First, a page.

1. Great post; some very cool ideas here. Have you ever seen or read “The Principalities of Glantri”? It’s one of the Gazetteers for Basic D&D, and it presents a society of magic-users, offering tips, tools, and ideas for running a group of magic-users through a series of adventures as they develop their abilities from 1st level to more formidable levels.

    At least that’s how I remember it; it’s been a few decades since I’ve read the book….

  2. “It must be understood that the expansion of craft and the new lore will be shared between us.” Ulan Dhor, a slender young man, pale of skin, with the blackest of hair, eyes, and eyebrows, smiled ruefully. “But it is I who journey the forgotten water, I who must beat down the sea-demons with my oar.” Kandive leaned back into his cushions and tapped his nose with a ferrule of carved jade. “And it is I who make the venture possible. Further, I am already an accomplished wizard; the increment of lore will merely enhance my craft. You, not even a novice, will gain such knowledge as to rank you among the magicians of Ascolais. This is a far cry from your present ineffectual status.”

    I had always assumed magic-users go adventuring to gain new spells. Why toil for decades, bowing and scraping to your betters in exchange for whatever scraps of knowledge they deign to teach you, when there’s all that ancient lore ripe for the pillaging?

    • This is true, but again, they’d have to find someone willing to escort them. The sort of places they’d likely find new spells to learn are such that they’d ought not stand much of a chance on their own. Now, one option I hadn’t initially considered is that perhaps the neophyte mage is the brother of an adventurer, and the bonds of siblingry might make the near uselessness of the mage easier to put up with.

      Of course there are magic users who adventure for the sake of gaining new spells, but those who’d live long enough to find or use them would be few or far between.

    • Who knows? Maybe mothers would tell stories to their children warning them about what happens to little wizards who drop out of school and try to fight monsters? :D

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  4. I don’t agree that learing in a classroom is faster, or better, than hands-on experience.

    In strict game terms…

    According to the Player’s Handbook 3rd Ed, random starting ages, it could take a Wizard up to 11 years to get to 1st level. I picture this wizard is the mentally slow one of the class. If each level has to earn 1000 xp plus the previous level’s xp then I’d say it would take that wizard up to another 11 years to get to 2nd level. An adventuring wizard, with 3 other party members backing him up, facing 4 CR 1 challenges a day reaches level 2 in 4 days. And has a small fortune in gold and gear compared to your avarage commoner/apprentice.

    Of course this is strictly by the book.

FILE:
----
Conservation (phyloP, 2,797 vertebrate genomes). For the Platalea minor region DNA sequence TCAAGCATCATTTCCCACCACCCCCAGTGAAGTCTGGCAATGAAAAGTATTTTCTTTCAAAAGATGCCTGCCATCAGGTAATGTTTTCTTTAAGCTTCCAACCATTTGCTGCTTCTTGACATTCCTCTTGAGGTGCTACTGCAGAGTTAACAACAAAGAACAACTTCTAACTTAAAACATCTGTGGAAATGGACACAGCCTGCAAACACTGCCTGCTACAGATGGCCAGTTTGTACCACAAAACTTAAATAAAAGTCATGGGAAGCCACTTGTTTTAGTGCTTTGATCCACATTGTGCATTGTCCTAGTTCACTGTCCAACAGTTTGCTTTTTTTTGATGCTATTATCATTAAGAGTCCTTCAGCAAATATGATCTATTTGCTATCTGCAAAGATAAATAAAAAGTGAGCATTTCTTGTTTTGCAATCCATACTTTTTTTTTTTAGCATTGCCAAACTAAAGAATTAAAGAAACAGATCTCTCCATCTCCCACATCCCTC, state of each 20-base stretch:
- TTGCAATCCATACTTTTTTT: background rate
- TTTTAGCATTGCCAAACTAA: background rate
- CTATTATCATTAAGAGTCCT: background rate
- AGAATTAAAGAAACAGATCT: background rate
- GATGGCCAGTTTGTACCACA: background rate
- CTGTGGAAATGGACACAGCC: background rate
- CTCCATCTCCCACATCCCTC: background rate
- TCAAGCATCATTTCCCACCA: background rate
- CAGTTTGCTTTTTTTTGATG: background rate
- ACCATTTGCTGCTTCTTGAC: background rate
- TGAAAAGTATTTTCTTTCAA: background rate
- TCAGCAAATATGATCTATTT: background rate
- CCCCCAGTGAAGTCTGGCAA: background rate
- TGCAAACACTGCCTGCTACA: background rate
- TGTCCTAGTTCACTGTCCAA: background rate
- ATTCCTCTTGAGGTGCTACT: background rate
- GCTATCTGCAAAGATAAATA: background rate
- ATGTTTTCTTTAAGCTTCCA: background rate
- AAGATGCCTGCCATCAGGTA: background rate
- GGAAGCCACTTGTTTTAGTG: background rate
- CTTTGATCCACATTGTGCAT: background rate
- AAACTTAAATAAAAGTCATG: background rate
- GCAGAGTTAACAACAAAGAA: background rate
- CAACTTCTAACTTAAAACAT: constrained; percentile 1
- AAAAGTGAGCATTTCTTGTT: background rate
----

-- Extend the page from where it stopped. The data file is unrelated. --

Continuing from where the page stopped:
In the real world a person can be, say, a business major for any number of years. He would be VERY well educated in business theory, philosophy, and the typical workings and best business practices used by all companies. He still has little to no knowledge of, specifically, how Campbell’s Soup runs their day-to-day affairs. The practical experience he earns working for Campbell’s Soup will generate far more toward actually running the Campbell’s Soup company.

    I submit that leaning to cast a Magic Missile is one thing. Casting the Magic Missile at a charging Ork with a great axe covered in your companion’s blood is something much different. Hence, the faster XP gains

    • I believe that an arcane learning institute would be one where magic users would be able to find practical applications for their magic on a daily basis, maximizing their potential. (shooting ranges for missile spells, free-fall tracks for feather-fall, the ideas are endless). The system rationale for magical advancement is comparable to saying that one is more likely to learn German by getting into bar-fights than by finding someone who speaks German and having them teach you.

      An arcane learning center should give ample opportunity to grow magical skills and offer some sort of comparable advancement to adventuring. If you ask me, it would make more sense that a mage able to cast his or her known spells each and every day in a practical setting should have an edge over an adventuring wizard. The problem is, this discourages adventuring. I’m just looking at mages more in context of a sensible fantasy world rather than a functional game world, is all.

      I throw out a lot of what the D&D books say about low level magic users, because I think it’s stupid and leaves D&D magic users severely underpowered compared to wizards in most typical fantasy settings, and it is not even internally consistent in 3rd ed where anyone can just pick up a magic user level whenever they feel like it (Vaarsuvius in OotS bitched about this when Elan the bard considered picking up a level in mage, after Vaar had spent countless years to learn his first spell).

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  7. I’ve been thinking about this for some time while developing magic users for my game system, and it seems to me like the problem with MU survivability is in how they are put on the same “level” as other adventurers without requisite perks.

    A sword, shield, and suit of mail are hallmarks of a warrior — the priest has life-saving divine magic (and whatever else they get as part of the combo-platter) — and thieves have stealth, pick-pocketing, trap sense, and other stuff.

    Magic users stand out as being pimply dorks by comparison. Perhaps a MU should have their own apprentice at 1st level, to represent their training — kind of like the Quigon / Obiwan dynamic? “There are always two, a master and an apprentice.”

    –Dither

    • I also dislike the trope that magic users have spent years and years studying to learn their first spell before shooting up like a rocket.

      However, I’ve recently come up with a character concept (not in gaming terms, but for a story I’m writing) of the prodigal apprentice: a magic user who learned how to read magic, and can therefore cast spells from scrolls and such, but ended their training before hand because powerful sorcerers are completely crazy and a normal person can’t fathom their ways. A lot of the idea, I think, I got from the Char Woman’s Shadow, by Dunsany, in which an impoverished lordling is sent by his father to study magic under the local mystic. Even though he doesn’t learn much practical magic, the fact that he learns to read allows him to outwit his master and get his and the char woman’s shadows back.

    • Addendum: an overlooked aspect of level 1 MUs that (kind of) help balance them out is Sleep, if they know it. At early levels, sleep is an instant kill against low hit dice monsters, since they don’t get a saving throw. Also it meant that a random encounter with low level evil MUs was almost always a Total Party Kill.